where is the beta function, which is one way of writing the density of a Student's tdistribution, as above.
Note that^{[citation needed]} , therefore r is a biased estimator of . An approximately unbiased estimator can be obtained by solving the equation for . However, the solution, ,^{[citation needed]} is suboptimal.^{[citation needed]} An approximately unbiased estimator,^{[citation needed]} with minimum variance for large values of n, with a bias of order , can be obtained by maximizing , i.e. .^{[citation needed]}
In practice, confidence intervals and hypothesis tests relating to ρ are usually carried out using the Fisher transformation:
If F(r) is the Fisher transformation of r, and n is the sample size, then F(r) approximately follows a normal distribution with
Thus, a zscore is
under the null hypothesis of that , given the assumption that the sample pairs are independent and identically distributed and follow a bivariate normal distribution. Thus an approximate pvalue can be obtained from a normal probability table. For example, if z = 2.2 is observed and a twosided pvalue is desired to test the null hypothesis that , the pvalue is 2·Φ(−2.2) = 0.028, where Φ is the standard normal cumulative distribution function.
To obtain a confidence interval for ρ, we first compute a confidence interval for F():
The inverse Fisher transformation bring the interval back to the correlation scale.
For example, suppose we observe r = 0.3 with a sample size of n=50, and we wish to obtain a 95% confidence interval for ρ. The transformed value is arctanh(r) = 0.30952, so the confidence interval on the transformed scale is 0.30952 ± 1.96/√47, or (0.023624, 0.595415). Converting back to the correlation scale yields (0.024, 0.534).
The square of the sample correlation coefficient, typically denoted r^{2} and called the coefficient of determination, estimates the fraction of the variance in Y that is explained by X in a simple linear regression. As a starting point, the total variation in the Y_{i} around their average value can be decomposed as follows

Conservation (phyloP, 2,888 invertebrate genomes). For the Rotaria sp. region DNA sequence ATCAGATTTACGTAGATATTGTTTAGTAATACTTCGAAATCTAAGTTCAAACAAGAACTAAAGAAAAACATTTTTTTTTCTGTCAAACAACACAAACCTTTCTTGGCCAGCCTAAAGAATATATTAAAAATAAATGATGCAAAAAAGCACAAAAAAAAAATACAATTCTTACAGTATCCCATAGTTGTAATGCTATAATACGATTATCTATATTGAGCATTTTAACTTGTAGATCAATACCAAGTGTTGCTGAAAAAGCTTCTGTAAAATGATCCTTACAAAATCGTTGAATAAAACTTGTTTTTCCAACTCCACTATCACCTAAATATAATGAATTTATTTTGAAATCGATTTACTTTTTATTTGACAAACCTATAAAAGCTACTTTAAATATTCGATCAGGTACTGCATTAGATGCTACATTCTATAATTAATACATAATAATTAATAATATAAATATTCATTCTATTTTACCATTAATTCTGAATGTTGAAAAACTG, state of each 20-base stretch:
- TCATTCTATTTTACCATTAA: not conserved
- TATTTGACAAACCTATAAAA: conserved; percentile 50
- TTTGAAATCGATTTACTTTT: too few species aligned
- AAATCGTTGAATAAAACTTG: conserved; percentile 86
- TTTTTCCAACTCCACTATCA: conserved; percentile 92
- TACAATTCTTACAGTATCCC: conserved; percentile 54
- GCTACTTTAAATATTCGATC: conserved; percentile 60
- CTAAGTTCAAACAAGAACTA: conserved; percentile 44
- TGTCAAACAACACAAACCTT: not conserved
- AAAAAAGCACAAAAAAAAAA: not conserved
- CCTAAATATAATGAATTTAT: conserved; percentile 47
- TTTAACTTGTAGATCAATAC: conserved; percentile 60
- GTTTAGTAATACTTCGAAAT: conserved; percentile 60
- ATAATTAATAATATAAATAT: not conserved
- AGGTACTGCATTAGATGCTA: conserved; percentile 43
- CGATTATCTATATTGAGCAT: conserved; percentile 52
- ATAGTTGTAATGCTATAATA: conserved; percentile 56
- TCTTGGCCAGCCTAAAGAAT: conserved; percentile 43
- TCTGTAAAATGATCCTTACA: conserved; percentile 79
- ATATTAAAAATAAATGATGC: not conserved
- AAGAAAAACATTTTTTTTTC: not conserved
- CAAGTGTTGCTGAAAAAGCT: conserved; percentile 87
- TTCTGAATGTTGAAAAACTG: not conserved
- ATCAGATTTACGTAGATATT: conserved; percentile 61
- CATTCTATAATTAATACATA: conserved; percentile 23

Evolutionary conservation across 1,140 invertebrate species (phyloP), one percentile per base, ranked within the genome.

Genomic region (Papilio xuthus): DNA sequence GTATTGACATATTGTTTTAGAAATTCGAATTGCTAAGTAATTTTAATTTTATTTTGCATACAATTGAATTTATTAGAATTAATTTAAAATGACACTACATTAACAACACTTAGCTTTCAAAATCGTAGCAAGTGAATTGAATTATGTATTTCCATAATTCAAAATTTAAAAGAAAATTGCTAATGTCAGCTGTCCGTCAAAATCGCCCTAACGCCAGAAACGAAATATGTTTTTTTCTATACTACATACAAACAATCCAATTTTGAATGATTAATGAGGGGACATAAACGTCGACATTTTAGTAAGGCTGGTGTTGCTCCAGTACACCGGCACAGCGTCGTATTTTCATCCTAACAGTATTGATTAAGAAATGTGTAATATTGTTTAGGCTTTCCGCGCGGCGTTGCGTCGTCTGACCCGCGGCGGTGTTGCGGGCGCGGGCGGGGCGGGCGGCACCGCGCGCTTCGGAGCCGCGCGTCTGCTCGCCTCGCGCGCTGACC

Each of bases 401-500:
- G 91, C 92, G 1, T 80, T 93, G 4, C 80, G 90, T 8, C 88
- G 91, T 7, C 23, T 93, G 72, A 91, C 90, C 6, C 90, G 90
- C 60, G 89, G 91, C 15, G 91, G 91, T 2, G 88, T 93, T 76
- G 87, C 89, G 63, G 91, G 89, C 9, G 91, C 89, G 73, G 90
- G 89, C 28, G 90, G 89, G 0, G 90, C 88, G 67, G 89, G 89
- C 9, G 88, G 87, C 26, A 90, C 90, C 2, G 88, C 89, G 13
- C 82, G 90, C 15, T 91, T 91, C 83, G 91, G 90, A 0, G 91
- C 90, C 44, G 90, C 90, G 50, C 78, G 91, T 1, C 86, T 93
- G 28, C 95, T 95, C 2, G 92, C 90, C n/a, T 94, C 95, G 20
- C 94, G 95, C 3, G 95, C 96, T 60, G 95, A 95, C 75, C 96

where the are the fitted values from the regression analysis. This can be rearranged to give
The two summands above are the fraction of variance in Y that is explained by X (right) and that is unexplained by X (left).
Next, we apply a property of least square regression models, that the sample covariance between and is zero. Thus, the sample correlation coefficient between the observed and fitted response values in the regression can be written
Thus
is the proportion of variance in Y explained by a linear function of X.
The population Pearson correlation coefficient is defined in terms of moments, and therefore exists for any bivariate probability distribution for which the population covariance is defined and the marginal population variances are defined and are nonzero. Some probability distributions such as the Cauchy distribution have undefined variance and hence ρ is not defined if X or Y follows such a distribution. In some practical applications, such as those involving data suspected to follow a heavytailed distribution, this is an important consideration. However, the existence of the correlation coefficient is usually not a concern; for instance, if the range of the distribution is bounded, ρ is always defined.
In the case of the bivariate normal distribution, the sample correlation coefficient is the maximum likelihood estimate of the population correlation coefficient, and is asymptotically unbiased and efficient, which roughly means that it is impossible to construct a more accurate estimate than the sample correlation coefficient if the data are normal and the sample size is moderate or large. For nonnormal populations, the sample correlation coefficient remains approximately unbiased, but may not be efficient. The sample correlation coefficient is a consistent estimator of the population correlation coefficient as long as the sample means, variances, and covariance are consistent (which is guaranteed when the law of large numbers can be applied).
Like many commonly used statistics, the sample statistic r is not robust,^{[17]} so its value can be misleading if outliers are present.^{[18]}^{[19]} Specifically, the PMCC is neither distributionally robust,^{[citation needed]} nor outlier resistant^{[17]} (see Robust statistics#Definition). Inspection of the scatterplot between X and Y will typically reveal a situation where lack of robustness might be an issue, and in such cases it may be advisable to use a robust measure of association. Note however that while most robust estimators of association measure statistical dependence in some way, they are generally not interpretable on the same scale as the Pearson correlation coefficient.